Ten Facts to Ward OFF Sexual Harassment

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Office politics, the proof that one has authority over the other, or the plain desire to have sexual relations with the victim are only a few of the reasons that push individuals to impose themselves on others in a malicious manner. Most of the time, the attack is sexual in nature and could change the attitude of the victim due to experiencing insult and degradation from actions and implicative verbal attacks of the perpetrator. Sexual harassment is a serious situation; and in the discussion that follows, some ten facts about it shall be presented to help possible victims understand their cases and be more mindful of how they could stop sexual harassment from being a regular part of their day.

1. Sexual harassment is a serious case that should not be set aside.
When sexual harassment occurs, what the victim should know is that it is not okay and that it should not be welcomed for any cause. Sometimes perpetrators utilize their authority over the victim to keep them from speaking out; the victims ought to know that they need to speak and that there is help available.

2. Sexual harassment does not only happen to women, nor does the victim need to come from the opposite sex. Some say that sexual harassment cannot happen to men. The truth is, it can happen to anyone at some point, even at any age. The latest reported case even involves a little boy, aged nine, who was allegedly sexually harassed by his male teacher. Given this fact, everyone is expected to be aware and to be careful about everything happening around her or him.

3. Forty-seven percent of sexual harassment happens in the offices [work areas], while 20% happens in schools; some other 15% happens in homes and in other trusted areas of the victims. As mentioned earlier, perpetrators of sexual harassment usually come from a higher level of authority than the victims.
The chilling factor in this fact is that even in the house, where people ought to feel safe, sexual harassment does occur even between family members who are supposed to be protecting each other instead of oppressing in any particular manner.

4. Sexual harassment need not be physical in nature.
The perpetrator need not touch the victim to be able to say that the situation already involves points of sexual harassment. The truth is, verbal attacks are strong enough to pin down a perpetrator in relation to his acts and reactions towards the target victim.

5. For the case to be established, the harasser’s attitude should not be welcomed at any time. Flirting is one way by which a harasser gets away with sexual harassment when a victim flirts back with the attacker as if welcoming the malicious approaches. Hence, it is important to know that if a case is to be filed, the attitude of the harasser ought to have been unwelcomed at all times.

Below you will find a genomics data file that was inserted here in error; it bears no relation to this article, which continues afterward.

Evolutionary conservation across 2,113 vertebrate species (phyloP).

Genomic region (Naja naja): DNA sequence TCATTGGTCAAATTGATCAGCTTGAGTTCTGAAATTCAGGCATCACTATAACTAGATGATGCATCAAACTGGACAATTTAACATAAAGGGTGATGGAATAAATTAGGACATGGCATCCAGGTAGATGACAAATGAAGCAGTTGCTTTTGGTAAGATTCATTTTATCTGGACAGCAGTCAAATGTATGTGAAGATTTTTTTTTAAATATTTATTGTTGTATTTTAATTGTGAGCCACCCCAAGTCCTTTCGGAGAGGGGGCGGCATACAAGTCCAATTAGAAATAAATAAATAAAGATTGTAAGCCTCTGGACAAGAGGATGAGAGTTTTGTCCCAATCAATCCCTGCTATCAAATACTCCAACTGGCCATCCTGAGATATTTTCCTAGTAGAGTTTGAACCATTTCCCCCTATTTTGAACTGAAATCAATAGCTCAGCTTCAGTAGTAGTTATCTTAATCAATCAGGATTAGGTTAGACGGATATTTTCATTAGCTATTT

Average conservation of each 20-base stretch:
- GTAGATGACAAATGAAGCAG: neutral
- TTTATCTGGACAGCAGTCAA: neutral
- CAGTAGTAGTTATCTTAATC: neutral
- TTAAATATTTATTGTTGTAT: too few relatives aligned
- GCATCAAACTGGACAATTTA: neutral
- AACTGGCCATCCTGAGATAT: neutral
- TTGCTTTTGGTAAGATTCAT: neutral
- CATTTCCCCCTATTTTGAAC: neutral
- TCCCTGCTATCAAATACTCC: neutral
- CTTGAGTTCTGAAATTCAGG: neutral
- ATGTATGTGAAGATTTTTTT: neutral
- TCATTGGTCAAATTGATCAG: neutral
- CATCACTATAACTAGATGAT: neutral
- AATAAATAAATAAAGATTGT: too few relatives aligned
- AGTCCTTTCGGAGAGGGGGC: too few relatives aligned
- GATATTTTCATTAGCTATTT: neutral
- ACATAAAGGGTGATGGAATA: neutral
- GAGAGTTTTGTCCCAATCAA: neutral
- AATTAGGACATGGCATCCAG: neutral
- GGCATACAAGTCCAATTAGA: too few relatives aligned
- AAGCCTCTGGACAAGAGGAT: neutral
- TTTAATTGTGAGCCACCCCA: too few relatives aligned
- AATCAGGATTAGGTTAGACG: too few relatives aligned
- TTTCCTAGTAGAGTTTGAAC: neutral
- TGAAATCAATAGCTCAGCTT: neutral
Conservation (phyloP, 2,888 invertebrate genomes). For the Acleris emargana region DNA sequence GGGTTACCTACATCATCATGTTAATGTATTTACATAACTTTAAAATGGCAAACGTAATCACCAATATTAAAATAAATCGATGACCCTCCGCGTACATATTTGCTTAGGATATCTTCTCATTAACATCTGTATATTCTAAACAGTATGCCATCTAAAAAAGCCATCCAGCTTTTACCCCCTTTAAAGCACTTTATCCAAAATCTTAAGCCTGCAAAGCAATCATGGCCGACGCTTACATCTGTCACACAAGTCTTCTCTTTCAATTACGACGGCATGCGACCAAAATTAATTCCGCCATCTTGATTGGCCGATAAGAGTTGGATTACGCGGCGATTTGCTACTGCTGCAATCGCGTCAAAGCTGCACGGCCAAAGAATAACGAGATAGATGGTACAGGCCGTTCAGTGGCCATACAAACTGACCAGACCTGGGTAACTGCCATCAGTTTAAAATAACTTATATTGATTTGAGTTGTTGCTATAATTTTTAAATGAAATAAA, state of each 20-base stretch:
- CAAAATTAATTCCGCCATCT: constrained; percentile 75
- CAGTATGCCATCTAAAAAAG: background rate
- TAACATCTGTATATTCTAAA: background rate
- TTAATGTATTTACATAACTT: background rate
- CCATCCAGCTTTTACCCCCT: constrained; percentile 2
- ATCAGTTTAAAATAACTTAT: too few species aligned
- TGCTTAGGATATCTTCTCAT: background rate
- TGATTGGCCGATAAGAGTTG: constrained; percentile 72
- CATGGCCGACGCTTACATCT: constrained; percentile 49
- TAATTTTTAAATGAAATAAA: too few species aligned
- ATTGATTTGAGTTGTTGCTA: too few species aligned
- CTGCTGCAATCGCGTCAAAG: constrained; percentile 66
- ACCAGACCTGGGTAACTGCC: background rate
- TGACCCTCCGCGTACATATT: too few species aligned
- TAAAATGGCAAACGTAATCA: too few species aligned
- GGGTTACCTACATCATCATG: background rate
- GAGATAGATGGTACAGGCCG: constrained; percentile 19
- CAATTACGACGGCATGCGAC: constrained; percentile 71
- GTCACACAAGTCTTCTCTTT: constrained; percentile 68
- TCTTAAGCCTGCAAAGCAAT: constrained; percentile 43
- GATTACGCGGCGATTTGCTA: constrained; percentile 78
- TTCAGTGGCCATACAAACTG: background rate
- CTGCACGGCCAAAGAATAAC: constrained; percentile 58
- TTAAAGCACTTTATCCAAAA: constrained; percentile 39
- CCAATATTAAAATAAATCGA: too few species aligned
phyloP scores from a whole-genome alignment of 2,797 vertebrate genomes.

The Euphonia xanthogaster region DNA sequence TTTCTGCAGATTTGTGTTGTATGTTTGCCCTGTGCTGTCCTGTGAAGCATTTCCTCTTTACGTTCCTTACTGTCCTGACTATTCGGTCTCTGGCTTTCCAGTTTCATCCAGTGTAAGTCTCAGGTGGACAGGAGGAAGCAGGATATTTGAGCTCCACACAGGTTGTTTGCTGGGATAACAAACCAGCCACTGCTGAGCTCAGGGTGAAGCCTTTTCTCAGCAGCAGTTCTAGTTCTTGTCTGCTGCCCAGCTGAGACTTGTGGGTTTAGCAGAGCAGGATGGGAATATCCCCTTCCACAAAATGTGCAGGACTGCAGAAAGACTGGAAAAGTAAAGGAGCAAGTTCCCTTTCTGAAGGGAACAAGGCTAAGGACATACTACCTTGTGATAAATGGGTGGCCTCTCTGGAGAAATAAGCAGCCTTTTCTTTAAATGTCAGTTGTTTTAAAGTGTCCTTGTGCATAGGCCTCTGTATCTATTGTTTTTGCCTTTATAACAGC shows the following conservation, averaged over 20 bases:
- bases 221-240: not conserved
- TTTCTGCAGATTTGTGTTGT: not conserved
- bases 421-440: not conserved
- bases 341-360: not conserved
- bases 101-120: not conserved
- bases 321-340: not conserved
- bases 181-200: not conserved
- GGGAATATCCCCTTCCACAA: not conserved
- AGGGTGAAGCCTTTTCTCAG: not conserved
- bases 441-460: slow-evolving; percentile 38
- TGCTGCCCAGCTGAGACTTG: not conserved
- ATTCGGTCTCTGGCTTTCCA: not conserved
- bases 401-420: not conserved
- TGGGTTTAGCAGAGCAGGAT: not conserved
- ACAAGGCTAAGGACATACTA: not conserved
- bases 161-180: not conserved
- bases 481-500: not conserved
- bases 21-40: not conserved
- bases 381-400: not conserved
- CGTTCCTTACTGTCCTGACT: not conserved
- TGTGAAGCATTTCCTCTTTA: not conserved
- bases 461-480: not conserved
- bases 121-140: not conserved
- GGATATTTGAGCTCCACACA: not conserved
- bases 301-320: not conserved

6. Sexual harassment is traumatic. When a person is harassed, the situation will make a mark on the individual, and the stakes are high if the situation is set aside. No person should be under such stress from a perpetrator at any cost.

7. Seventy-six percent of the cases of sexual harassment are accomplished by individuals known to the victim. The knowledge of who the perpetrator is and the fact that the victim has spent quite some time with the attacker already makes the trauma even harder to contend with.

8. Sixty percent of sexual harassment cases lead to rape. Untreated or unreported cases of sexual harassment often make the perpetrators gain self-confidence that makes it easier for them to embrace the point of oppressing their victims even to the point of raping them. Therefore, it is important that the case be reported even before the desire on the part of the perpetrator escalates into something more damaging to the victim.

9. Rape cases occurring because of the emergent existence of sexual harassment accounts for 25 percent of the overall unwanted pregnancies in the United States alone. Unwanted pregnancies coming from realized sexual desires that started off as sexual harassment are often more painful to take into account and create even bigger problems, especially for the victim and her family.

10. Trauma from sexual harassment can be treated; victims could and should be helped accordingly. Trauma coming from sexual harassment ought to be controlled and managed through therapy; victims ought to know that there is available help and that they can easily grab hold of it if they want.

The case of sexual harassment, being as serious as it is, needs to be fully defined, making the victim well aware of the situation. The victims ought to be given the chance to embrace the ability to stand against their perpetrators and become more effective, especially when it comes to learning how to keep themselves from falling into the pit of dangers that makes them vulnerable to such malicious attacks.

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